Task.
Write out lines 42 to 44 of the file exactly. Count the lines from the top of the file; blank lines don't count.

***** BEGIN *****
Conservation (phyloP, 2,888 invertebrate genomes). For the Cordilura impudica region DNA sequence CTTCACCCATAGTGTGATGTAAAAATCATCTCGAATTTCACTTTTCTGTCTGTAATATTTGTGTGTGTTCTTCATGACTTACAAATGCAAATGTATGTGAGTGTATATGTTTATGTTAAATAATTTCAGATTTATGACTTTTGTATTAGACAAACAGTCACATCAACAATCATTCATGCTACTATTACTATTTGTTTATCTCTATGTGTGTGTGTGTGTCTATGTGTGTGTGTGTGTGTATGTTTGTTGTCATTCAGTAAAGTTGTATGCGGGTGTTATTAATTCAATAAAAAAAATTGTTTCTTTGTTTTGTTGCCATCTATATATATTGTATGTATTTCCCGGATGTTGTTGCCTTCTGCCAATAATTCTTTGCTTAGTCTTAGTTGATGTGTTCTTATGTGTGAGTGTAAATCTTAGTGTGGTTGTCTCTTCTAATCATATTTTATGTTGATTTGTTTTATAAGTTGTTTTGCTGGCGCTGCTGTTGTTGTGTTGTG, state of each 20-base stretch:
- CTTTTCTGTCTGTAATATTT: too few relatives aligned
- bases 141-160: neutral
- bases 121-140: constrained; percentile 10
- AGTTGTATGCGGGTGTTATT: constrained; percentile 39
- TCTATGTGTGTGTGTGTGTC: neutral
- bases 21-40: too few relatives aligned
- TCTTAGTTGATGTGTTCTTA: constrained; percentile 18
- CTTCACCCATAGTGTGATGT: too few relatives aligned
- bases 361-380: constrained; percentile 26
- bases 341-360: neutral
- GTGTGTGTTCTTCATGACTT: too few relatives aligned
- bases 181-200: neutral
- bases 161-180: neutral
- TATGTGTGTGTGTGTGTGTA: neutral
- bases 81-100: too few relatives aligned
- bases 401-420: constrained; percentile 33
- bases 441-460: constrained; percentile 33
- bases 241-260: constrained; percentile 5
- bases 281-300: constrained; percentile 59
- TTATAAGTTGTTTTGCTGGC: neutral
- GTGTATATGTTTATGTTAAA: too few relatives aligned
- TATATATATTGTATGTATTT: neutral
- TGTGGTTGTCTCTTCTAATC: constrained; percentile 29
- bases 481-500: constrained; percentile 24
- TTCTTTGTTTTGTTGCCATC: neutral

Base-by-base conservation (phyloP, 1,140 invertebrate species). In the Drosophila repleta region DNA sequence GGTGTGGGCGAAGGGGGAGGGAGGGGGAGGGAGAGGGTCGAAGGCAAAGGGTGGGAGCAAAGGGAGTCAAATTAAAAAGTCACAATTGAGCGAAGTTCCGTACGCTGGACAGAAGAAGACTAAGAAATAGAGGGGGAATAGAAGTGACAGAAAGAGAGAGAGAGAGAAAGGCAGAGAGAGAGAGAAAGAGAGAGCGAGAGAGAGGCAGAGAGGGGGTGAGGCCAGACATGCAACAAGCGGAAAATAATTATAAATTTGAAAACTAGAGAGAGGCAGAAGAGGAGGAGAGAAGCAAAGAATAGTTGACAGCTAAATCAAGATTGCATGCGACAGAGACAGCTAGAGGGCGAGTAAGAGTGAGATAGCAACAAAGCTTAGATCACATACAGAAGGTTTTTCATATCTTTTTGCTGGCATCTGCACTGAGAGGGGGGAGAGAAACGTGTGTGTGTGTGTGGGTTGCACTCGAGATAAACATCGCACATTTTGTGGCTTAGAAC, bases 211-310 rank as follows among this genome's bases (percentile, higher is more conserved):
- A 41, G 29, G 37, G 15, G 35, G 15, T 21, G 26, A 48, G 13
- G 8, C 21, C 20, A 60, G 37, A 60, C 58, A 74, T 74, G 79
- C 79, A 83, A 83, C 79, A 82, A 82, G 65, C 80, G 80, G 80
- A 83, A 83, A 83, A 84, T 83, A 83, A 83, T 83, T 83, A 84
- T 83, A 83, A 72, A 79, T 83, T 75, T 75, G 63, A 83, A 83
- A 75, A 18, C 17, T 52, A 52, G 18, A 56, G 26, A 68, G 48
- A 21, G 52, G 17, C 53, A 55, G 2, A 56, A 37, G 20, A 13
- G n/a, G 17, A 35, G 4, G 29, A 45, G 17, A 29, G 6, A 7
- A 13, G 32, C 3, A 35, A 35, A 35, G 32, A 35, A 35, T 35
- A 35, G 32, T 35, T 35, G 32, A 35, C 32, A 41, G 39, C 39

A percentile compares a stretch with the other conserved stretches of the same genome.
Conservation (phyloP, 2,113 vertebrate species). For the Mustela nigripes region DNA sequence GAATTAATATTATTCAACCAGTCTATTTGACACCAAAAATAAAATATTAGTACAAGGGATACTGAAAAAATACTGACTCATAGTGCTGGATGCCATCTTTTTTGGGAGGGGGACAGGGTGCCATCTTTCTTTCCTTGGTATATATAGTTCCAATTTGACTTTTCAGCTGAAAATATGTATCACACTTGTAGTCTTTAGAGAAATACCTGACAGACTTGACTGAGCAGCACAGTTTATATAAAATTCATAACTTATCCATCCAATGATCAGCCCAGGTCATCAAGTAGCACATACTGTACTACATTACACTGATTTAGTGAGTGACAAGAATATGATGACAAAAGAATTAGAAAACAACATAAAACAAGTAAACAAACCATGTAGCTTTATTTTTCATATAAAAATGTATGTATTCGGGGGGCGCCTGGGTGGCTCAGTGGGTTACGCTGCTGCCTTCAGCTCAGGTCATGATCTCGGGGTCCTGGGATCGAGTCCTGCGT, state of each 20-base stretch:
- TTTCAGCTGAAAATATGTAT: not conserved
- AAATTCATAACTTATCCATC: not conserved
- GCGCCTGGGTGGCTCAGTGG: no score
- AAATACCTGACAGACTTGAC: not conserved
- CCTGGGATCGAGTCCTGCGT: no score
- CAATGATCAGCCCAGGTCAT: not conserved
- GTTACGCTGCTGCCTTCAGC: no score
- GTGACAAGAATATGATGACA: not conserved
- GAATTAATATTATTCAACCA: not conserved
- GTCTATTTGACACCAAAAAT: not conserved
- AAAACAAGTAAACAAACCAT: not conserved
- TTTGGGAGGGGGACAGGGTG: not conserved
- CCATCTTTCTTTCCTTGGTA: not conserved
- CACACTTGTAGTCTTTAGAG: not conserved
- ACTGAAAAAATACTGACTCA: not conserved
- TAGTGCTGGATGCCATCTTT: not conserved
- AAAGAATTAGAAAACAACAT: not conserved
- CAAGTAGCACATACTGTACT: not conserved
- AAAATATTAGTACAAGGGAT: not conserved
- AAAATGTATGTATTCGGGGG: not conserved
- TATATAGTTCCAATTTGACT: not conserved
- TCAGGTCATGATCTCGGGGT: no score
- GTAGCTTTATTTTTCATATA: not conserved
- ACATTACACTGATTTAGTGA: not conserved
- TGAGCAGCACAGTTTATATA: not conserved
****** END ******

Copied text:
- GCGCCTGGGTGGCTCAGTGG: no score
- AAATACCTGACAGACTTGAC: not conserved
- CCTGGGATCGAGTCCTGCGT: no score